Newton County considers program to boost downtowns
REVITALIZATION Kathy Stephens, executive director of the Newton Chamber of Commerce, wants to boost downtowns in Newton and other Newton County communities. Her office is in the historic train depot on Main Street in Newton. PHOTO BY CARISA MCCAIN / THE MERIDIAN STAR
By William F. West / community editor
Nov. 7, 2002
NEWTON Small town buildings housing an old train depot and other shops line historic Main Street and civic leaders want to preserve the old-time feeling here and in nearby communities.
They are concerned a weak economy has left some buildings vacant. So they are planning a meeting next week to discuss a countywide Main Street program to boost downtowns in Newton County.
The meeting is scheduled for Tuesday at 11 a.m. at the train depot, 128 S. Main St., and will be hosted by the Newton Chamber. Newton County doesn't have a Chamber of Commerce.
Beverly Meng, executive director of the Mississippi Main Street Association, will speak and answer questions. Bob Wilson, the association's director of program services, also will attend.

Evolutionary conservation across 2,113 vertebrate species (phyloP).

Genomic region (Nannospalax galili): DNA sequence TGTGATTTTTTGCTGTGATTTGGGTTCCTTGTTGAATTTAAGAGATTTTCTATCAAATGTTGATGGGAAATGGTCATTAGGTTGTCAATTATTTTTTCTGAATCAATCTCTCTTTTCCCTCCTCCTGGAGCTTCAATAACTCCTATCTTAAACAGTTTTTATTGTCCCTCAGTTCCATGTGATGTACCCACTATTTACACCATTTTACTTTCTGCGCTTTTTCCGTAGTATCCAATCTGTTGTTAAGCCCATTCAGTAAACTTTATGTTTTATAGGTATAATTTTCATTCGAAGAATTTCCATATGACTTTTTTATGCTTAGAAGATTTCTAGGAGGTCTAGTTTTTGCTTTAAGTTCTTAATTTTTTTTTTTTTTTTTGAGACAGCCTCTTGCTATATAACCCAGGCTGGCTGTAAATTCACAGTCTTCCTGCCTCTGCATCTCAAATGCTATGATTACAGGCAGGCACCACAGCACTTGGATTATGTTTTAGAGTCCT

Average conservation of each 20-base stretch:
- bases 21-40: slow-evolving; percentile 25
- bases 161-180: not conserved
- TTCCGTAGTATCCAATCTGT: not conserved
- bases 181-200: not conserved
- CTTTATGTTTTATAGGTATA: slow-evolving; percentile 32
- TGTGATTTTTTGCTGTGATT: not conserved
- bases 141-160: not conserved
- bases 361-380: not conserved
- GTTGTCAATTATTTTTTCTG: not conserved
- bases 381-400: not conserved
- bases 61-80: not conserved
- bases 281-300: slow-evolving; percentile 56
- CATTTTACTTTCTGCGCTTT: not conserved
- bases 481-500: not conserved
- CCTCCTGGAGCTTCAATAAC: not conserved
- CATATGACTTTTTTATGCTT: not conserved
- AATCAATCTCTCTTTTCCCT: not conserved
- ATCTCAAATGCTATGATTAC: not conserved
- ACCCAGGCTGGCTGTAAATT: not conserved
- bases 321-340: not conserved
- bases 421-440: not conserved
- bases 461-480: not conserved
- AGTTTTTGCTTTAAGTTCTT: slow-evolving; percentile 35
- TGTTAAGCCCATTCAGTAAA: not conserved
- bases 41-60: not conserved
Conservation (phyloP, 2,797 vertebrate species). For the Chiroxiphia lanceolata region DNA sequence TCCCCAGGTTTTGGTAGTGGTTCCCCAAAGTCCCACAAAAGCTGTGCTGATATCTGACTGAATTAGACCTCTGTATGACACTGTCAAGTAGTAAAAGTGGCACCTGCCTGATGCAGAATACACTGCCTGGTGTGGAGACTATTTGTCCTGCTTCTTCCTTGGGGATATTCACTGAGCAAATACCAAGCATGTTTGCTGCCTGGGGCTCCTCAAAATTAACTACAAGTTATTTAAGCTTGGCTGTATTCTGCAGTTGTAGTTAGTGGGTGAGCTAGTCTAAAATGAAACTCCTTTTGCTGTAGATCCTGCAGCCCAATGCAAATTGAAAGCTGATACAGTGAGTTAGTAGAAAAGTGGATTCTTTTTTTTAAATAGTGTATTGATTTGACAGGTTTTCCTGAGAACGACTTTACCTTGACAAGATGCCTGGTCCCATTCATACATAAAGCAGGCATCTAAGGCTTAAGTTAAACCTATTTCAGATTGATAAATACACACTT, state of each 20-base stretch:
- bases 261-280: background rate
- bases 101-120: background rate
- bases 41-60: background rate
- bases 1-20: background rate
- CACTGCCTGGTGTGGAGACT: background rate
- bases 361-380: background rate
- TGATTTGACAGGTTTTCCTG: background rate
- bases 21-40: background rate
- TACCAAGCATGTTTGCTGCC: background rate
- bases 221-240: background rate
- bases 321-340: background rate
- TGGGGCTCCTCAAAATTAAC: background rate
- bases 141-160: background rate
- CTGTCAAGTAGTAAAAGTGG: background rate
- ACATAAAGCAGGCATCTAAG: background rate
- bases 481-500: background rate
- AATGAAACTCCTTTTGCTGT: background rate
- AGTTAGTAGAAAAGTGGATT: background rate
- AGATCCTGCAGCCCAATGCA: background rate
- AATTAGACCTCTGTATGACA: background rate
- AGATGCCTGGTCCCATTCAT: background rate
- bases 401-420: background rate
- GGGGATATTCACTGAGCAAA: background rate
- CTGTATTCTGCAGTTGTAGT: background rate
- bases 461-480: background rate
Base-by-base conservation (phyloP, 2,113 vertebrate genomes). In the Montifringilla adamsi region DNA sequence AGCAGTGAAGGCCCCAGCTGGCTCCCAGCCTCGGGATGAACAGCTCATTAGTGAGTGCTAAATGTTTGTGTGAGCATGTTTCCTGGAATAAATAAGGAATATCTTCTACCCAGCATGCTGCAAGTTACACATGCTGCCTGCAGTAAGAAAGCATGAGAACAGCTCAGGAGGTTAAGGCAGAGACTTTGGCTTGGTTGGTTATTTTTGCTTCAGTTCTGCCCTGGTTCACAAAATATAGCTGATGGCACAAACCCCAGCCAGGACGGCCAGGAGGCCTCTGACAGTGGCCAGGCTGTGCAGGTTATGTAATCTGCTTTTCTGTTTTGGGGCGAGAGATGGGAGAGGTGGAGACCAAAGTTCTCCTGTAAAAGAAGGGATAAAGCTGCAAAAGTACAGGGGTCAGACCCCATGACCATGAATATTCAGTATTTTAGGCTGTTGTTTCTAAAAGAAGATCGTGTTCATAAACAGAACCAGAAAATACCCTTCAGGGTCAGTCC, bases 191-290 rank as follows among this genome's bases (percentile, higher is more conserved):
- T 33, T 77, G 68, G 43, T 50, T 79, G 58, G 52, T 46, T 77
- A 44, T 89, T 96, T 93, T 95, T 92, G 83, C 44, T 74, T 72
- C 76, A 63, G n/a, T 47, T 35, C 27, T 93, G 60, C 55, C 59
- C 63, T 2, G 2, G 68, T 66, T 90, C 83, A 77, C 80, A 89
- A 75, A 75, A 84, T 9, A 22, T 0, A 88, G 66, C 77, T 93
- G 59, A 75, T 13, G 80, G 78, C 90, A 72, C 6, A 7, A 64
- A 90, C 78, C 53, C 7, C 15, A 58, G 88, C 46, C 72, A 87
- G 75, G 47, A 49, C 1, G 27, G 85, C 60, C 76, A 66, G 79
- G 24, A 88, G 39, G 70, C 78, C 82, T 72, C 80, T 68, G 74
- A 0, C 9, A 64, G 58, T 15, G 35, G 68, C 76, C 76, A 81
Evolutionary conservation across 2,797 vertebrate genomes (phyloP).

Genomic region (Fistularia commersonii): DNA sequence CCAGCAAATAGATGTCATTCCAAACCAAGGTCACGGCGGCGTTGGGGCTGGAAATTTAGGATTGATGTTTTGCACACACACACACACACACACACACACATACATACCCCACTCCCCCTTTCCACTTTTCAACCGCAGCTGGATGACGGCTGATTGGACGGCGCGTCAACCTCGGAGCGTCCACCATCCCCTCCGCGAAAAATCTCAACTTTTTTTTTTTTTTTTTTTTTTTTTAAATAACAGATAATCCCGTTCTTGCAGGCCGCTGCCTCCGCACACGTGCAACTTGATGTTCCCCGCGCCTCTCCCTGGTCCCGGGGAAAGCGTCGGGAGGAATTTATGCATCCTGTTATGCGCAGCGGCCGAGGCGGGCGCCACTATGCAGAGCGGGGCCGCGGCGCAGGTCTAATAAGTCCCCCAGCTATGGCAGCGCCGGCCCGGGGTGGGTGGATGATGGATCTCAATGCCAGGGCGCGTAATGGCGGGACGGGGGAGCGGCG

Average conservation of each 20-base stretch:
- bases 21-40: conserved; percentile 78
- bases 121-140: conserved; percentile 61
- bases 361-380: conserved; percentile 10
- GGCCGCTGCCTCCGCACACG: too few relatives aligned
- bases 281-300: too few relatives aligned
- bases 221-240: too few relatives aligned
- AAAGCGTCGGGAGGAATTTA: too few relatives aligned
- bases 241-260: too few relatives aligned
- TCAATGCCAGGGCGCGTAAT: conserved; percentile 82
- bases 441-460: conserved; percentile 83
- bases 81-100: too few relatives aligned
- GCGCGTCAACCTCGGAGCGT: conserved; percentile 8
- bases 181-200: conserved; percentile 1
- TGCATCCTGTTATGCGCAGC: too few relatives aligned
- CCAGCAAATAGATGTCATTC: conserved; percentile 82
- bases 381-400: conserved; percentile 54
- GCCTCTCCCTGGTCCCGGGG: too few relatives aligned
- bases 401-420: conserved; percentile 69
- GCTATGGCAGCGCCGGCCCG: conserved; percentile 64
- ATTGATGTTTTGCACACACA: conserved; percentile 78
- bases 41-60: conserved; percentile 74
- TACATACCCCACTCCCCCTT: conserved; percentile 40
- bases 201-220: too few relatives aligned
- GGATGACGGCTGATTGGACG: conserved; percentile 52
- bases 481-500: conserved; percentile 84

The statewide Main Street association, a private nonprofit organization, was established in 1989 and is headquartered in Jackson. It is partnered with the Mississippi Development Authority, which provides grants to assist in Main Street revitalization efforts.
The association oversees more than 40 cities and towns participating in revitalization programs but there has never been a countywide program in Mississippi.
Each program enhances the appearance of its downtown by securing cooperation among groups to promote downtown and finding ways to compete in an era of suburban shopping centers.
Michael Ledlow, owner of McBeath's Drug Store, 113 N. Main St., was unaware of next week's meeting. But he said he likes the Main Street programs he has seen in Mississippi.
Wilmer Whittle, chairman and chief executive officer of Newton County Bank, 114 E. Church St., also was unaware of the meeting.
Stephens said she is aware a Main Street program can be costly, including a salary for an executive director.
That's why she said she believes a program could have a roving director to cover the towns of Newton, Decatur and Union and the communities of Hickory and Chunky.
Meng said roving directors are common in other Main Street programs today, an example being in rural Iowa. "It will be a new concept for us and one which I heartily support," she said.
Stephens said downtown Newton is already an attraction for bus tourists.
Those interested in the meeting can call Stephens at 683-2201.